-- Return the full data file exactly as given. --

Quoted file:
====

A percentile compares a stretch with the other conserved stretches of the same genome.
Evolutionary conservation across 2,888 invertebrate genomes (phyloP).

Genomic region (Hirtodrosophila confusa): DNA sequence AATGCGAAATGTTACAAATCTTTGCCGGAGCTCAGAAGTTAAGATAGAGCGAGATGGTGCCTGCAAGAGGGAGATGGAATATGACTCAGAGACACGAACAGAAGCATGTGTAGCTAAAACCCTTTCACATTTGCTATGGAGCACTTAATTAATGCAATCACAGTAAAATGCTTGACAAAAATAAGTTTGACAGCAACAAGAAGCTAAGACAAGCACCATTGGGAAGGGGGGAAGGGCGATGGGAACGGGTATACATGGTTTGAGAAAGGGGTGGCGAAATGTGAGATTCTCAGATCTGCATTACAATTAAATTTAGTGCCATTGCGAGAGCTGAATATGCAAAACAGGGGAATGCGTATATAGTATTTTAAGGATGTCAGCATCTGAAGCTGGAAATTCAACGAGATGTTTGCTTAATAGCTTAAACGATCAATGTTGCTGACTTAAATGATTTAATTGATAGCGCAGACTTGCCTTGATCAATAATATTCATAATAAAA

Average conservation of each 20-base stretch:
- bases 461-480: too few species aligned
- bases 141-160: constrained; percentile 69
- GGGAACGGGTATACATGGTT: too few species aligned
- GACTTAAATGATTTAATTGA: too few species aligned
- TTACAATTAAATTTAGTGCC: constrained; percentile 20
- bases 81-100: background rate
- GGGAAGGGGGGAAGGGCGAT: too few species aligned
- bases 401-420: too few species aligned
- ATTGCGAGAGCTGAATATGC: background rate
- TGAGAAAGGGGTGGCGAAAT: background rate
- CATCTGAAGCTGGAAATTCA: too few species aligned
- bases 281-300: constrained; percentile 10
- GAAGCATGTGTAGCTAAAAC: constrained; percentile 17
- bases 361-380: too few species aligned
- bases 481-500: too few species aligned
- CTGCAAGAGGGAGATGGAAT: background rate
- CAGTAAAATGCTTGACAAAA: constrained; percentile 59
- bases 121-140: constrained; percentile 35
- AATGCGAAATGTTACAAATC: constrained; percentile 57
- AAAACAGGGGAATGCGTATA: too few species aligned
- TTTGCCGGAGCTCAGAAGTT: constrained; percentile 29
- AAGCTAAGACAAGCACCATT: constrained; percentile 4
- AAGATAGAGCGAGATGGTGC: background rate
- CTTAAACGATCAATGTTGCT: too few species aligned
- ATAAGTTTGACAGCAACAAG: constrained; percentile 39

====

A percentile compares a stretch with the other conserved stretches of the same genome.
Evolutionary conservation across 2,888 invertebrate genomes (phyloP).

Genomic region (Hirtodrosophila confusa): DNA sequence AATGCGAAATGTTACAAATCTTTGCCGGAGCTCAGAAGTTAAGATAGAGCGAGATGGTGCCTGCAAGAGGGAGATGGAATATGACTCAGAGACACGAACAGAAGCATGTGTAGCTAAAACCCTTTCACATTTGCTATGGAGCACTTAATTAATGCAATCACAGTAAAATGCTTGACAAAAATAAGTTTGACAGCAACAAGAAGCTAAGACAAGCACCATTGGGAAGGGGGGAAGGGCGATGGGAACGGGTATACATGGTTTGAGAAAGGGGTGGCGAAATGTGAGATTCTCAGATCTGCATTACAATTAAATTTAGTGCCATTGCGAGAGCTGAATATGCAAAACAGGGGAATGCGTATATAGTATTTTAAGGATGTCAGCATCTGAAGCTGGAAATTCAACGAGATGTTTGCTTAATAGCTTAAACGATCAATGTTGCTGACTTAAATGATTTAATTGATAGCGCAGACTTGCCTTGATCAATAATATTCATAATAAAA

Average conservation of each 20-base stretch:
- bases 461-480: too few species aligned
- bases 141-160: constrained; percentile 69
- GGGAACGGGTATACATGGTT: too few species aligned
- GACTTAAATGATTTAATTGA: too few species aligned
- TTACAATTAAATTTAGTGCC: constrained; percentile 20
- bases 81-100: background rate
- GGGAAGGGGGGAAGGGCGAT: too few species aligned
- bases 401-420: too few species aligned
- ATTGCGAGAGCTGAATATGC: background rate
- TGAGAAAGGGGTGGCGAAAT: background rate
- CATCTGAAGCTGGAAATTCA: too few species aligned
- bases 281-300: constrained; percentile 10
- GAAGCATGTGTAGCTAAAAC: constrained; percentile 17
- bases 361-380: too few species aligned
- bases 481-500: too few species aligned
- CTGCAAGAGGGAGATGGAAT: background rate
- CAGTAAAATGCTTGACAAAA: constrained; percentile 59
- bases 121-140: constrained; percentile 35
- AATGCGAAATGTTACAAATC: constrained; percentile 57
- AAAACAGGGGAATGCGTATA: too few species aligned
- TTTGCCGGAGCTCAGAAGTT: constrained; percentile 29
- AAGCTAAGACAAGCACCATT: constrained; percentile 4
- AAGATAGAGCGAGATGGTGC: background rate
- CTTAAACGATCAATGTTGCT: too few species aligned
- ATAAGTTTGACAGCAACAAG: constrained; percentile 39